For decades, mothers and grandmothers in northern climates dosed children with cod liver oil during the winter. They had no scientific studies to support their belief that there was something in that foul-tasting oil that was good for people. Nevertheless, they were convinced that when the weather turned nasty it was time for cod liver oil. Despite protests, children were dosed regularly.
Now it seems they may have been right. A study just published in BMJ Open shows that an ingredient in the old-fashioned cod liver oil, vitamin D3, helps prevent sniffles and coughs.
Modern medicine has very little to offer when it comes to preventing what doctors call respiratory tract infections (RTIs). People are advised to wash their hands in a feeble effort to prevent viruses from invading nose and lungs. But ask most physicians how to boost your immune system and you will likely to be told to get plenty of sleep, eat a well balanced diet and good luck. Reasonable advice, of course, but it’s not well proven to prevent colds and probably not all that effective when everyone around you is sniffling and sneezing.
The sunshine vitamin (Vitamin D) on the other hand, has now been demonstrated to be beneficial against RTIs in highly susceptible individuals. Swedish researchers recruited 140 patients who had immune deficiencies. All of the subjects experienced at least 42 days of respiratory tract infections during the previous year. They were given either 4,000 IUs of vitamin D3 (Vigantol made by Merck) daily or a look-alike placebo. They kept diaries of their symptoms and use of antibiotics was carefully charted. The study lasted for a full year.
The patients who were taking vitamin D3 daily were significantly lower on a respiratory tract infection score than those taking placebo. They were also much less likely to require antibiotics. The placebo group averaged 33 days on antibiotics compared to 16 days for the vitamin D3 group. They also had fewer ear infections, sinus infections and overall sick days. People on vitamin D were much less likely to develop infections due to Streptococcus aureus and the fungi Candida and Aspergillus. The investigators summarized their findings this way:
“The main conclusion from this long-term RCT [randomized controlled trial] is that vitamin D3 supplementation reduces the total burden of respiratory tract infections… Thus, supplementation with vitamin D3 could provide a novel strategy to reduce antibiotic use among high consumers and indirectly prevent the emerging epidemic of bacterial resistance.”
This is not the first time that a study has shown fewer upper respiratory tract infections with regular vitamin D3 administration. Japanese researchers “conducted a randomized, double-blind, placebo-controlled trial comparing vitamin D(3) supplements (1200 IU/d) with placebo in schoolchildren. The primary outcome was the incidence of influenza A, diagnosed with influenza antigen testing with a nasopharyngeal swab specimen.”
They found that children getting vitamin D3 were about half as likely to come down with the flu compared to the kids taking placebos. Children susceptible to asthma were less likely to experience an attack if they were in the group getting vitamin D3 supplementation (American Journal of Clinical Nutrition, May, 2010).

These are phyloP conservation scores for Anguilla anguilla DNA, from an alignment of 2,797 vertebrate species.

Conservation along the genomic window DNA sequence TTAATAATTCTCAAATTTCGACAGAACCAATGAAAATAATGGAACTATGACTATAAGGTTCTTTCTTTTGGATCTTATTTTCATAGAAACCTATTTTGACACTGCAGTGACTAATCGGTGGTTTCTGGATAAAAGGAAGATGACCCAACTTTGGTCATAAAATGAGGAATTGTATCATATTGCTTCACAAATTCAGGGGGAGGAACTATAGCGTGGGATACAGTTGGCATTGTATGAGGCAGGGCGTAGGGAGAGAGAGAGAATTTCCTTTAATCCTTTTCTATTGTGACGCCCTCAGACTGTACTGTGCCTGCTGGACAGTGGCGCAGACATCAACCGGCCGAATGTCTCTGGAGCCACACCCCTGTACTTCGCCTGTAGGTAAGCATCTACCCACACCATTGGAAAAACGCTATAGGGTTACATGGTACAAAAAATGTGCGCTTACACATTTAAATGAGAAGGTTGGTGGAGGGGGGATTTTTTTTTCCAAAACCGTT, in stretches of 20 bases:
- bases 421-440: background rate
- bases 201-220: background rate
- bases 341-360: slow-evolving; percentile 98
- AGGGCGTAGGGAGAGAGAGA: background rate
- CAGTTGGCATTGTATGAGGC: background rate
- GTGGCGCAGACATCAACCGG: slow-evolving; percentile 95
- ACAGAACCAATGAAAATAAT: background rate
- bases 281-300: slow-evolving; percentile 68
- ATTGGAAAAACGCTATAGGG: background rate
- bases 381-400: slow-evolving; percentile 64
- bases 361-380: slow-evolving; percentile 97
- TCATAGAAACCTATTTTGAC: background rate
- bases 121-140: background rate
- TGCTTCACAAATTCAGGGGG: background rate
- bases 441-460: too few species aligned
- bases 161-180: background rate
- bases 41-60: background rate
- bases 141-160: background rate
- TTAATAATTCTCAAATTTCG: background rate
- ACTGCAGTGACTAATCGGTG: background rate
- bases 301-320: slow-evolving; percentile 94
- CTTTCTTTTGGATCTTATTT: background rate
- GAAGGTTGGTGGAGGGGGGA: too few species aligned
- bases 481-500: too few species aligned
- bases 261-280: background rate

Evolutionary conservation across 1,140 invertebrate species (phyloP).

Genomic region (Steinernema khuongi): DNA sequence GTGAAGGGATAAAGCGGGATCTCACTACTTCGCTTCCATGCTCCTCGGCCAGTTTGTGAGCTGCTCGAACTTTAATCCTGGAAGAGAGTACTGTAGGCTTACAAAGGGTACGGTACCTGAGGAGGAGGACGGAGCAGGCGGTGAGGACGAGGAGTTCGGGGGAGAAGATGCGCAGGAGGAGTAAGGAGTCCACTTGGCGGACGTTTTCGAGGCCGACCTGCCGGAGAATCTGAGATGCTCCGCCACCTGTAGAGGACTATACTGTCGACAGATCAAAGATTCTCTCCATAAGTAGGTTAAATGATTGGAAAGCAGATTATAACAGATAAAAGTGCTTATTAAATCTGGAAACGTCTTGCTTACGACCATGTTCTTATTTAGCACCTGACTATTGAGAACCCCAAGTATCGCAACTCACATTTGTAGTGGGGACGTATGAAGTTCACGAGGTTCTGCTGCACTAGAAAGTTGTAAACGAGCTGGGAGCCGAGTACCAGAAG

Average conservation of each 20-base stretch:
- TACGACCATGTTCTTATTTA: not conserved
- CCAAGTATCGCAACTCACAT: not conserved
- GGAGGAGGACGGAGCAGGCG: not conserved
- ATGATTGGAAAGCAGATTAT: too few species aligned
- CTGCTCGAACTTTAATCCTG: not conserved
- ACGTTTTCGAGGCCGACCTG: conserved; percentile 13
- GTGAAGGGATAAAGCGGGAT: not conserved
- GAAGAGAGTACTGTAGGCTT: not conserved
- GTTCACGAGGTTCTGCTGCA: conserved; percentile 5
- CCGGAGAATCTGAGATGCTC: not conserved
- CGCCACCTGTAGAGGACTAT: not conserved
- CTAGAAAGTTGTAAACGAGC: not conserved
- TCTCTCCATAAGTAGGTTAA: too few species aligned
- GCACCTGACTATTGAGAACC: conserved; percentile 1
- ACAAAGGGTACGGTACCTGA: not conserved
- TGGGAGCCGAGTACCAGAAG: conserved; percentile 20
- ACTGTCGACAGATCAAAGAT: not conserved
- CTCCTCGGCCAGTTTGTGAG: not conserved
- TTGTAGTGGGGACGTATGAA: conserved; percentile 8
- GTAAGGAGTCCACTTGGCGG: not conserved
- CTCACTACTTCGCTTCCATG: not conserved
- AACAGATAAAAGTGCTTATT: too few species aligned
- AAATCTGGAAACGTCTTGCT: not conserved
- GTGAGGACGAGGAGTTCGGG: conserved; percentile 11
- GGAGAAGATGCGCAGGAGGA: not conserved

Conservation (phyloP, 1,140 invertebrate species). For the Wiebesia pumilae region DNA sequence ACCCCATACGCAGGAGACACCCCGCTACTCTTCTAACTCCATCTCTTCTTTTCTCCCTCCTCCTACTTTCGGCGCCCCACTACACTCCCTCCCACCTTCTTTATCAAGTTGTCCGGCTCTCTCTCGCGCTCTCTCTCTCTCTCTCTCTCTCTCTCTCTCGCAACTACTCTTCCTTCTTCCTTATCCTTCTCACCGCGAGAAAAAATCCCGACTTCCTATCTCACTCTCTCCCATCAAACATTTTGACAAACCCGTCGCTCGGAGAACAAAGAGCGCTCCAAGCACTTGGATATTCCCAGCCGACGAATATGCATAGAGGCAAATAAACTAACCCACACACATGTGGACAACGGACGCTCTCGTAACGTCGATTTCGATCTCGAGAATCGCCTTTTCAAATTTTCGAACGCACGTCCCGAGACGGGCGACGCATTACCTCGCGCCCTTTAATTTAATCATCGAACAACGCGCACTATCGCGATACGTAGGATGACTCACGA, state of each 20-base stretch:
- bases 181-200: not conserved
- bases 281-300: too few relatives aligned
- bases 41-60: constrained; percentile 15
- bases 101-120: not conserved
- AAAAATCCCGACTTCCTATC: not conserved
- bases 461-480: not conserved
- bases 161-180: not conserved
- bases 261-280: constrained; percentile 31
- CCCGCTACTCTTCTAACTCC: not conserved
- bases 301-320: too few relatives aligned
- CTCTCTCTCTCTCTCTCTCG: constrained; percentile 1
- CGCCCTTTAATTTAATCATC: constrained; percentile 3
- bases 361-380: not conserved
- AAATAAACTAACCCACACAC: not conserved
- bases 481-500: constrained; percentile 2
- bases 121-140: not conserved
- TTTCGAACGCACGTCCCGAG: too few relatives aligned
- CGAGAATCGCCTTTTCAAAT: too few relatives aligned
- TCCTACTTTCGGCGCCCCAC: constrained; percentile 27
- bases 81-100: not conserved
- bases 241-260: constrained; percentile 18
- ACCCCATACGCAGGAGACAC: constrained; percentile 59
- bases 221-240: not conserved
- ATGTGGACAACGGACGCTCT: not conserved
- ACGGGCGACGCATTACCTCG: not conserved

Not all studies have shown such benefit. New Zealand researchers recruited more than 300 healthy adults to get either vitamin D or placebo monthly. The first two doses were 200,000 international units each, and subsequent doses were 100,000 IU monthly for the rest of the 18-month study. This supplied more than five times the US RDA for vitamin D. There was no statistical difference in the number of colds and flu infections between the two groups. This study differs dramatically from the Swedish study, however. Instead of such huge doses on a monthly basis, the Swedes used a daily dose of 4,000 IU, which is more in line with the grandmothers of yore and their cod liver oil.
The nutrition establishment is still very cautious about vitamin D supplements. The current recommendation from the Institute of Medicine is 600 IU daily for everyone between the ages of 1 and 70 years old. We think that is woefully inadequate for the millions of people who are not able to expose wide areas of their skin to sunlight during the winter.
Based on our review of the literature, we believe that many people have inadequate levels of this essential nutrient. A recent study revealed that older people with low vitamin D levels in their bloodstream [under 30 nanograms/ml] were 50 percent more likely to die from any cause. [Journal of Clinical Endocrinology and Metabolism, Nov, 2012]. For those confused about nanograms/ml, this is a measure of the active form of vitamin D (25-hydroxyvitamin D) circulating in their blood. When your doctor draws blood and sends it to a lab for analysis, she can tell you what your levels are. This will guide you and your doctor on how much vitamin D supplementation you will need.
To better understand this complicated topic and estimate how much vitamin D3 you may need, you may wish to consult our Guide to Vitamin D Deficiency. It will provide details about other conditions for which this nutrient can be helpful. If you would like to listen to our one-hour interview with two of the country’s leading nutrition authorities debating the benefits and risks of vitamin D, you will want to download our one-hour mp3 or CD of show # 846. If you want a more enthusiastic review of vitamin D research, we recommend show # 749 with Dr. Bruce Hollis. And if you want the big picture on vitamins in general, we offer show # 876, “The Great Vitamin Debate.”
We would also love to hear from you about your experiences with cod liver oil or vitamin D. Please comment below.